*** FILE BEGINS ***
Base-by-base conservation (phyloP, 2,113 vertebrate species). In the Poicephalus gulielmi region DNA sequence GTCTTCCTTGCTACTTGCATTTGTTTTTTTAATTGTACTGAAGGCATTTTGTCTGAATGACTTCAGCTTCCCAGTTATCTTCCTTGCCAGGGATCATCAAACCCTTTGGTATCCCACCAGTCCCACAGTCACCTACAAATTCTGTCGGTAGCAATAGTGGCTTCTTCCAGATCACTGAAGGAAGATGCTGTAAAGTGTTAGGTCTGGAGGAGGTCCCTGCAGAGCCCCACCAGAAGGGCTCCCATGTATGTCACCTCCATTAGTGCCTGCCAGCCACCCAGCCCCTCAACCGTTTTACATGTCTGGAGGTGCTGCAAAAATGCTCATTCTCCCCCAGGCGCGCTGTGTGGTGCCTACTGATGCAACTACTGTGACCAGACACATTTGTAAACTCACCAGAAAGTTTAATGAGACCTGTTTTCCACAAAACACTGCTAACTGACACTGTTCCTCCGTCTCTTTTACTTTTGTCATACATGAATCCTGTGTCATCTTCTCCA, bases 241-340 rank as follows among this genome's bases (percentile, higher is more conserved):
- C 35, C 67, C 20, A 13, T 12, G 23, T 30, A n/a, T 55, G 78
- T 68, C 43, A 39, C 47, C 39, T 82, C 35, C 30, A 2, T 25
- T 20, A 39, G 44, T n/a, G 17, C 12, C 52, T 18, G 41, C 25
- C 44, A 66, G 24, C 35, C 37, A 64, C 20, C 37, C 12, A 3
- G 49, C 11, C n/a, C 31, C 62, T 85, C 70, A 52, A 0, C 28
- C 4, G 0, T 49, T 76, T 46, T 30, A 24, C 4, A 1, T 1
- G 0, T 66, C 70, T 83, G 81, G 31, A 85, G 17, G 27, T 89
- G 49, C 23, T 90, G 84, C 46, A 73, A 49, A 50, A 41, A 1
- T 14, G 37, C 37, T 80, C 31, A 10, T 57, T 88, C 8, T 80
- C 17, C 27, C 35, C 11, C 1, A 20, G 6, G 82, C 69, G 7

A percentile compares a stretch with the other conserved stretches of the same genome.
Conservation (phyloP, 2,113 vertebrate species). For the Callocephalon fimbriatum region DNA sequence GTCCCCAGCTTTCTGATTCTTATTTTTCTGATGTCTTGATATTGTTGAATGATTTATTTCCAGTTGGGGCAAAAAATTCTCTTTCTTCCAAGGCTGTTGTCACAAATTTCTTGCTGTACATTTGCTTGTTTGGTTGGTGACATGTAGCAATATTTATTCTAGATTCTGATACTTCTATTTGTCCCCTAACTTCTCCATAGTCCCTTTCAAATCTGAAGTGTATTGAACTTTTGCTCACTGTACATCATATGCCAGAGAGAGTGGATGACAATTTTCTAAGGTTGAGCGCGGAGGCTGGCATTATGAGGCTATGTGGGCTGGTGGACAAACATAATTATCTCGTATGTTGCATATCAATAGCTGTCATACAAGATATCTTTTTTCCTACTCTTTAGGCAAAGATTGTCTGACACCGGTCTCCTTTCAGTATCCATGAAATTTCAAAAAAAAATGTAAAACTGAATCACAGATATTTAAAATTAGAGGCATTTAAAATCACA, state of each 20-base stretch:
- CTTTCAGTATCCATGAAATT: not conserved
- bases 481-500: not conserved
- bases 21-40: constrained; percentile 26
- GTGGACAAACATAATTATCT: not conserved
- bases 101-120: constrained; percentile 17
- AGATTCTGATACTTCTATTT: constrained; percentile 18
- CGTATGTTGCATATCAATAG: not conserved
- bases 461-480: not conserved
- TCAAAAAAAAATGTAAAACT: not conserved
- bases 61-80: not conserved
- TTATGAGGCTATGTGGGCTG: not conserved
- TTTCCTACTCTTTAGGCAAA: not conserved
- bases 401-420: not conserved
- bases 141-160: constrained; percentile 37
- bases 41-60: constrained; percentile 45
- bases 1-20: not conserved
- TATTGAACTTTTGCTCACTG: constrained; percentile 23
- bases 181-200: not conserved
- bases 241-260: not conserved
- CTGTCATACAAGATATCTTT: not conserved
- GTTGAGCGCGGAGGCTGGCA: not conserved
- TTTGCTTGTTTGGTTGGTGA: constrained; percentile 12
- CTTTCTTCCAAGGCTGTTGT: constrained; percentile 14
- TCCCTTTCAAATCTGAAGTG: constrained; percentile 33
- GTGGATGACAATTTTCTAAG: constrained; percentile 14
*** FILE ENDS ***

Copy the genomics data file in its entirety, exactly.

Base-by-base conservation (phyloP, 2,113 vertebrate species). In the Poicephalus gulielmi region DNA sequence GTCTTCCTTGCTACTTGCATTTGTTTTTTTAATTGTACTGAAGGCATTTTGTCTGAATGACTTCAGCTTCCCAGTTATCTTCCTTGCCAGGGATCATCAAACCCTTTGGTATCCCACCAGTCCCACAGTCACCTACAAATTCTGTCGGTAGCAATAGTGGCTTCTTCCAGATCACTGAAGGAAGATGCTGTAAAGTGTTAGGTCTGGAGGAGGTCCCTGCAGAGCCCCACCAGAAGGGCTCCCATGTATGTCACCTCCATTAGTGCCTGCCAGCCACCCAGCCCCTCAACCGTTTTACATGTCTGGAGGTGCTGCAAAAATGCTCATTCTCCCCCAGGCGCGCTGTGTGGTGCCTACTGATGCAACTACTGTGACCAGACACATTTGTAAACTCACCAGAAAGTTTAATGAGACCTGTTTTCCACAAAACACTGCTAACTGACACTGTTCCTCCGTCTCTTTTACTTTTGTCATACATGAATCCTGTGTCATCTTCTCCA, bases 241-340 rank as follows among this genome's bases (percentile, higher is more conserved):
- C 35, C 67, C 20, A 13, T 12, G 23, T 30, A n/a, T 55, G 78
- T 68, C 43, A 39, C 47, C 39, T 82, C 35, C 30, A 2, T 25
- T 20, A 39, G 44, T n/a, G 17, C 12, C 52, T 18, G 41, C 25
- C 44, A 66, G 24, C 35, C 37, A 64, C 20, C 37, C 12, A 3
- G 49, C 11, C n/a, C 31, C 62, T 85, C 70, A 52, A 0, C 28
- C 4, G 0, T 49, T 76, T 46, T 30, A 24, C 4, A 1, T 1
- G 0, T 66, C 70, T 83, G 81, G 31, A 85, G 17, G 27, T 89
- G 49, C 23, T 90, G 84, C 46, A 73, A 49, A 50, A 41, A 1
- T 14, G 37, C 37, T 80, C 31, A 10, T 57, T 88, C 8, T 80
- C 17, C 27, C 35, C 11, C 1, A 20, G 6, G 82, C 69, G 7

A percentile compares a stretch with the other conserved stretches of the same genome.
Conservation (phyloP, 2,113 vertebrate species). For the Callocephalon fimbriatum region DNA sequence GTCCCCAGCTTTCTGATTCTTATTTTTCTGATGTCTTGATATTGTTGAATGATTTATTTCCAGTTGGGGCAAAAAATTCTCTTTCTTCCAAGGCTGTTGTCACAAATTTCTTGCTGTACATTTGCTTGTTTGGTTGGTGACATGTAGCAATATTTATTCTAGATTCTGATACTTCTATTTGTCCCCTAACTTCTCCATAGTCCCTTTCAAATCTGAAGTGTATTGAACTTTTGCTCACTGTACATCATATGCCAGAGAGAGTGGATGACAATTTTCTAAGGTTGAGCGCGGAGGCTGGCATTATGAGGCTATGTGGGCTGGTGGACAAACATAATTATCTCGTATGTTGCATATCAATAGCTGTCATACAAGATATCTTTTTTCCTACTCTTTAGGCAAAGATTGTCTGACACCGGTCTCCTTTCAGTATCCATGAAATTTCAAAAAAAAATGTAAAACTGAATCACAGATATTTAAAATTAGAGGCATTTAAAATCACA, state of each 20-base stretch:
- CTTTCAGTATCCATGAAATT: not conserved
- bases 481-500: not conserved
- bases 21-40: constrained; percentile 26
- GTGGACAAACATAATTATCT: not conserved
- bases 101-120: constrained; percentile 17
- AGATTCTGATACTTCTATTT: constrained; percentile 18
- CGTATGTTGCATATCAATAG: not conserved
- bases 461-480: not conserved
- TCAAAAAAAAATGTAAAACT: not conserved
- bases 61-80: not conserved
- TTATGAGGCTATGTGGGCTG: not conserved
- TTTCCTACTCTTTAGGCAAA: not conserved
- bases 401-420: not conserved
- bases 141-160: constrained; percentile 37
- bases 41-60: constrained; percentile 45
- bases 1-20: not conserved
- TATTGAACTTTTGCTCACTG: constrained; percentile 23
- bases 181-200: not conserved
- bases 241-260: not conserved
- CTGTCATACAAGATATCTTT: not conserved
- GTTGAGCGCGGAGGCTGGCA: not conserved
- TTTGCTTGTTTGGTTGGTGA: constrained; percentile 12
- CTTTCTTCCAAGGCTGTTGT: constrained; percentile 14
- TCCCTTTCAAATCTGAAGTG: constrained; percentile 33
- GTGGATGACAATTTTCTAAG: constrained; percentile 14